Tropical cyclones (TC) transfer kinetic energy to the upper ocean and thus accelerate the ocean mixed layer (OML) currents. However, the quantitative link between near‐surface currents and high wind speeds, under extreme weather conditions, remains poorly understood. In this study, we use multi‐mission satellites and drifting‐buoy observations to investigate the connections between TC surface winds and currents, including their spatial distribution characteristics. Observed ageostrophic current speeds in the OML increase linearly with wind speeds (for the range 20–50 m/s). The ratios of the ageostrophic current speeds to the wind speeds are found to vary with TC quadrants. In particular, the mean ratio is around 2% in the left‐front and left‐rear quadrants with relatively small variability, compared to between 2% and 4% in the right‐front and right‐rear quadrants, with much higher variations. Surface winds and currents both exhibit strong asymmetric features, with the largest wind speeds and currents on the TC right side. In the eyewall region of Hurricane Igor, high winds (e.g., about 47 m/s) induce strong currents (about 2 m/s). The directional rotations of surface winds and currents are resonant and dependent on the location within the storm. Wind directions are approximately aligned with current directions in the right‐front quadrant; a difference of about 90° occurs in the left‐front and left‐rear quadrants. The directional discrepancy between winds and currents in the right‐rear quadrant is smaller. Reliable observations of the wind‐current relation, including asymmetric features, support published theories developed in idealized numerical experiments to explain the upper ocean response to TCs.
The distribution of turbulent kinetic energy (TKE) and its budget terms is estimated in simulated tropical cyclones (TCs) of various intensities. Each simulated TC is subject to storm motion, wind shear, and oceanic coupling. Different storm intensities are achieved through different ocean profiles in the model initialization. For each oceanic profile, the atmospheric simulations are performed with and without TKE advection. In all simulations, the TKE is maximized at low levels (i.e., below 1 km) and ∼0.5 km radially inward of the azimuthal‐mean radius of maximum wind speed at 1‐km height. As in a previous study, the axisymmetric TKE decreases with height in the eyewall, but more abruptly in simulations without TKE advection. The largest TKE budget terms are shear generation and dissipation, though variability in vertical turbulent transport and buoyancy production affect the change in the azimuthal‐mean TKE distribution. The general relationships between the TKE budget terms are consistent across different radii, regardless of storm intensity. In terms of the asymmetric distribution in the eyewall, TKE is maximized in the front‐left quadrant where the sea surface temperature (SST) is highest and is minimized in the rear‐right quadrant where the SST is the lowest. In the category‐5 simulation, the height of the TKE maximum varies significantly in the eyewall between quadrants and is between ∼400 m in the rear‐right quadrant and ∼1,000 m in the front‐left quadrant. When TKE advection is included in the simulations, the maximum eyewall TKE values are downwind compared to the simulations without TKE advection.more » « less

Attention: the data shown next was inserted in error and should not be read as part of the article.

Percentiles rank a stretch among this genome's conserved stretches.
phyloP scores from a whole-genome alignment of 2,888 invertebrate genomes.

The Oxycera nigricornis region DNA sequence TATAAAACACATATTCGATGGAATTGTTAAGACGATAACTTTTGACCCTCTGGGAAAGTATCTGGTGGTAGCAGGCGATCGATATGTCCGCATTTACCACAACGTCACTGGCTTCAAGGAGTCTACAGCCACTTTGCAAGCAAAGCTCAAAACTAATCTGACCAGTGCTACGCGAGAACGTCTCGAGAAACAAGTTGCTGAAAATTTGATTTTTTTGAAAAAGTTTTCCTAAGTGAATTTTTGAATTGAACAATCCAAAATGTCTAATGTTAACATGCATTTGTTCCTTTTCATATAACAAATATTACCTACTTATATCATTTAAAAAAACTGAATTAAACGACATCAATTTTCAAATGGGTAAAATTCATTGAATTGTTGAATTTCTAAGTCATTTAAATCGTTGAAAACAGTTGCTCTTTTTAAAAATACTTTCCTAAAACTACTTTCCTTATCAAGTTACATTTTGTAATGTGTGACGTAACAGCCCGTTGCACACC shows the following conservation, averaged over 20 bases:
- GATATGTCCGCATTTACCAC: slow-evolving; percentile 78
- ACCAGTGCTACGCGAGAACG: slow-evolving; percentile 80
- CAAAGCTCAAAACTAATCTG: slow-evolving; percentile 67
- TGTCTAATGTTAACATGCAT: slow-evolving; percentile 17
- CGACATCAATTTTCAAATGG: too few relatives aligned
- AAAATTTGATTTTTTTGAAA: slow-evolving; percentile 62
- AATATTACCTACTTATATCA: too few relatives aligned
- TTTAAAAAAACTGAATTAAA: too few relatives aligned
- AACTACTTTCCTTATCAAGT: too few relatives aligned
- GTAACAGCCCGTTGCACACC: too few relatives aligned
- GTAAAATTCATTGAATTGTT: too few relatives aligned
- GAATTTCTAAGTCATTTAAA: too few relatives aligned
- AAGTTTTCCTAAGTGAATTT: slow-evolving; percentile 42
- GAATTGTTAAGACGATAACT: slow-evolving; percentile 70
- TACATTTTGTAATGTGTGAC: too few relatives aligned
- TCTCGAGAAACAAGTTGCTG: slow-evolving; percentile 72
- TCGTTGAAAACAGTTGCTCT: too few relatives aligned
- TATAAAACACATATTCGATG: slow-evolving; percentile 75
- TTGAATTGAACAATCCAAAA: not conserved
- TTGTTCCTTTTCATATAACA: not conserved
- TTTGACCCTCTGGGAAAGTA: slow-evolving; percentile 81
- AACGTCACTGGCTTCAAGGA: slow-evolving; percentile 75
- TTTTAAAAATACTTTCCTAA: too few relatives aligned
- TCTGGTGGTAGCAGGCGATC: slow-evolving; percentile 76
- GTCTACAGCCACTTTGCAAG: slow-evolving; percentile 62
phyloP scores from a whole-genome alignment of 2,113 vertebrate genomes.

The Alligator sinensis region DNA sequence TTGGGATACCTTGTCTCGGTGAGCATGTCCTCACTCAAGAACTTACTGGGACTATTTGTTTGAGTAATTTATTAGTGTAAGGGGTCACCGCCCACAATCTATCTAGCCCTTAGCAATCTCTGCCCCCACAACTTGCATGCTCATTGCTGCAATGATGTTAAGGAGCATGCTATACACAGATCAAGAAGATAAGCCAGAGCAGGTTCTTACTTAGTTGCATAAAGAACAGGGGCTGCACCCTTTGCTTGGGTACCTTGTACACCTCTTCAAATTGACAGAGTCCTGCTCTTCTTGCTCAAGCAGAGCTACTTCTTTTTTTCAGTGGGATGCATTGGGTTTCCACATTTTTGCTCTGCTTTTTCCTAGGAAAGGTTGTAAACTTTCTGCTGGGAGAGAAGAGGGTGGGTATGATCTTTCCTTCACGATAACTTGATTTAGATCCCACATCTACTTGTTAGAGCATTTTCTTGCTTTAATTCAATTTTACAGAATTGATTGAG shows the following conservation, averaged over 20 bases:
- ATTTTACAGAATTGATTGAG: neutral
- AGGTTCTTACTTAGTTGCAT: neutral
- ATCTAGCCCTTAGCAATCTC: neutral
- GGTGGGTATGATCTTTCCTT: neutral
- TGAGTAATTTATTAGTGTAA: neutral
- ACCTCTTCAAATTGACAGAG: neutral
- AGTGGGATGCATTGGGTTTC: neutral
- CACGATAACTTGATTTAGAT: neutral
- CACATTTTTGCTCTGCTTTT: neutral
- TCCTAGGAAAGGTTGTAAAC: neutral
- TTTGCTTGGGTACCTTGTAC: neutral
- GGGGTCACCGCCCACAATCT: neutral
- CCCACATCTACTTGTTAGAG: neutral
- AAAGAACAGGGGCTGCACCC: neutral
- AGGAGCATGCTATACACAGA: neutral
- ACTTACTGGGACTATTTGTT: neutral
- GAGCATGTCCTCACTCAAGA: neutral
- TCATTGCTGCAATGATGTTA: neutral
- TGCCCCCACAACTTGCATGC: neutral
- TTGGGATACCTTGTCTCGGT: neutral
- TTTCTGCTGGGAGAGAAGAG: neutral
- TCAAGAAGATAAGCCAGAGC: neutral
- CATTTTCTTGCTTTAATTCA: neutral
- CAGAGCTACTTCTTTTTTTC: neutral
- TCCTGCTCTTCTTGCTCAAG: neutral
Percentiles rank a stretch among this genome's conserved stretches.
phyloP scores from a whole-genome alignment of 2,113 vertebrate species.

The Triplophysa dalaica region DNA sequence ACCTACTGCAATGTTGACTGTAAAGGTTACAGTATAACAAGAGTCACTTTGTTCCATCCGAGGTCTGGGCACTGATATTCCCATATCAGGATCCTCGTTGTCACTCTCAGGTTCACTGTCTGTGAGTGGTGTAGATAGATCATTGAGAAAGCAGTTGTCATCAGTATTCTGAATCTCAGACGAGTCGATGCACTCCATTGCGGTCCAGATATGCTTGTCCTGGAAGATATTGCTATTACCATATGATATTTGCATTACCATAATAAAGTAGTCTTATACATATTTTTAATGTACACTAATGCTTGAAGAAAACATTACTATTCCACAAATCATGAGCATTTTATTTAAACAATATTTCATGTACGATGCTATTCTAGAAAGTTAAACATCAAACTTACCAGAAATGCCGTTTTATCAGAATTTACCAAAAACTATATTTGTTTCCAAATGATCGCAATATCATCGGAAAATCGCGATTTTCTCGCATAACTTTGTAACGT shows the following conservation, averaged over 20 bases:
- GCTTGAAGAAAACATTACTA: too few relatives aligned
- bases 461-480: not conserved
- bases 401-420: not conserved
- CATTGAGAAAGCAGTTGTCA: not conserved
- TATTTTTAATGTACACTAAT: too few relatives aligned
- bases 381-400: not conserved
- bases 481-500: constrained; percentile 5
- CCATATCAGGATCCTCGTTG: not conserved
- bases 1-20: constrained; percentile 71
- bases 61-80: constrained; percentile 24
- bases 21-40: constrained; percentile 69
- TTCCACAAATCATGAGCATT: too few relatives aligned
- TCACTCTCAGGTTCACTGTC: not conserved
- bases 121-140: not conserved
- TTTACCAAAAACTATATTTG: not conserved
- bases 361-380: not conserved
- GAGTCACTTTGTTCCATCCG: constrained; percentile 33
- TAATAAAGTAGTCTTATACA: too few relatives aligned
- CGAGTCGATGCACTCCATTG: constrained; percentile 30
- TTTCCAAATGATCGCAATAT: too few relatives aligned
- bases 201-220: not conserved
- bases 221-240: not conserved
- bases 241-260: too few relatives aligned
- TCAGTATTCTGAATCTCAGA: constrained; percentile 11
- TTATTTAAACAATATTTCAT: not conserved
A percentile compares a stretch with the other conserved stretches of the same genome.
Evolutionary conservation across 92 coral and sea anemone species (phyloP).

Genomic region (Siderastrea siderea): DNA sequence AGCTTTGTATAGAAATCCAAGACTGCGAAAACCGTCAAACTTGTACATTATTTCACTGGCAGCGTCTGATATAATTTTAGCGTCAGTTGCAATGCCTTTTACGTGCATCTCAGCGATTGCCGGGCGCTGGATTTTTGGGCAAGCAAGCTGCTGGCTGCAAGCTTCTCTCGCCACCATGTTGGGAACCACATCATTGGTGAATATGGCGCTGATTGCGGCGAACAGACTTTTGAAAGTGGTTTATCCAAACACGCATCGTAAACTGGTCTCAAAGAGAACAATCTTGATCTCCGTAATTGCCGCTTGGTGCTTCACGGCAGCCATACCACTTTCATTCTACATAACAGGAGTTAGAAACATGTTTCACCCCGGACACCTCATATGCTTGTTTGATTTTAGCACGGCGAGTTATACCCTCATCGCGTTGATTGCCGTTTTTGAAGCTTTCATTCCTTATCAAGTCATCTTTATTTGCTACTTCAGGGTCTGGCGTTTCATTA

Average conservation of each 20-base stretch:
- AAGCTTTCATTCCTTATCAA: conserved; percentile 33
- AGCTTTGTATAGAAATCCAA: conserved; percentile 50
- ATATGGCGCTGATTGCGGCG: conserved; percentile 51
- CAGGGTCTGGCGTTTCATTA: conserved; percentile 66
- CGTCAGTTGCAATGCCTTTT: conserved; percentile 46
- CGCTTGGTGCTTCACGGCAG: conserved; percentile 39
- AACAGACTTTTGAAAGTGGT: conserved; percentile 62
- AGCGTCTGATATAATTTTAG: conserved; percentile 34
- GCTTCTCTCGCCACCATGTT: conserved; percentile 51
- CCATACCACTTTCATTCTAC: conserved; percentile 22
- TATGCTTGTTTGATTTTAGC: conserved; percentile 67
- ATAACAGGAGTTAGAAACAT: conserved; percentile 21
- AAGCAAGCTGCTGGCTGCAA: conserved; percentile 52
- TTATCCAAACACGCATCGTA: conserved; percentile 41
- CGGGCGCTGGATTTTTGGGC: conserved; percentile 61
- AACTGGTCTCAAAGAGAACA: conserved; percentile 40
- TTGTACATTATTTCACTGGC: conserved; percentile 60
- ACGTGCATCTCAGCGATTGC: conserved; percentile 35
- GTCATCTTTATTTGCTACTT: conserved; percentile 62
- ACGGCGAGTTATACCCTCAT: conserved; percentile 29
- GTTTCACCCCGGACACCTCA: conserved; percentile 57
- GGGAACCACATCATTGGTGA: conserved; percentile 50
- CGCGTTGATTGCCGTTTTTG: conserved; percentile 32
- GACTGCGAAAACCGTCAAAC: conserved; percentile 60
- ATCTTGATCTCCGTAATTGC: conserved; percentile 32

- NSF-PAR ID:
- Publisher / Repository:
- DOI PREFIX: 10.1029
- Date Published:
- Journal Name:
- Journal of Advances in Modeling Earth Systems
- Medium: X
- Sponsoring Org:
- National Science Foundation
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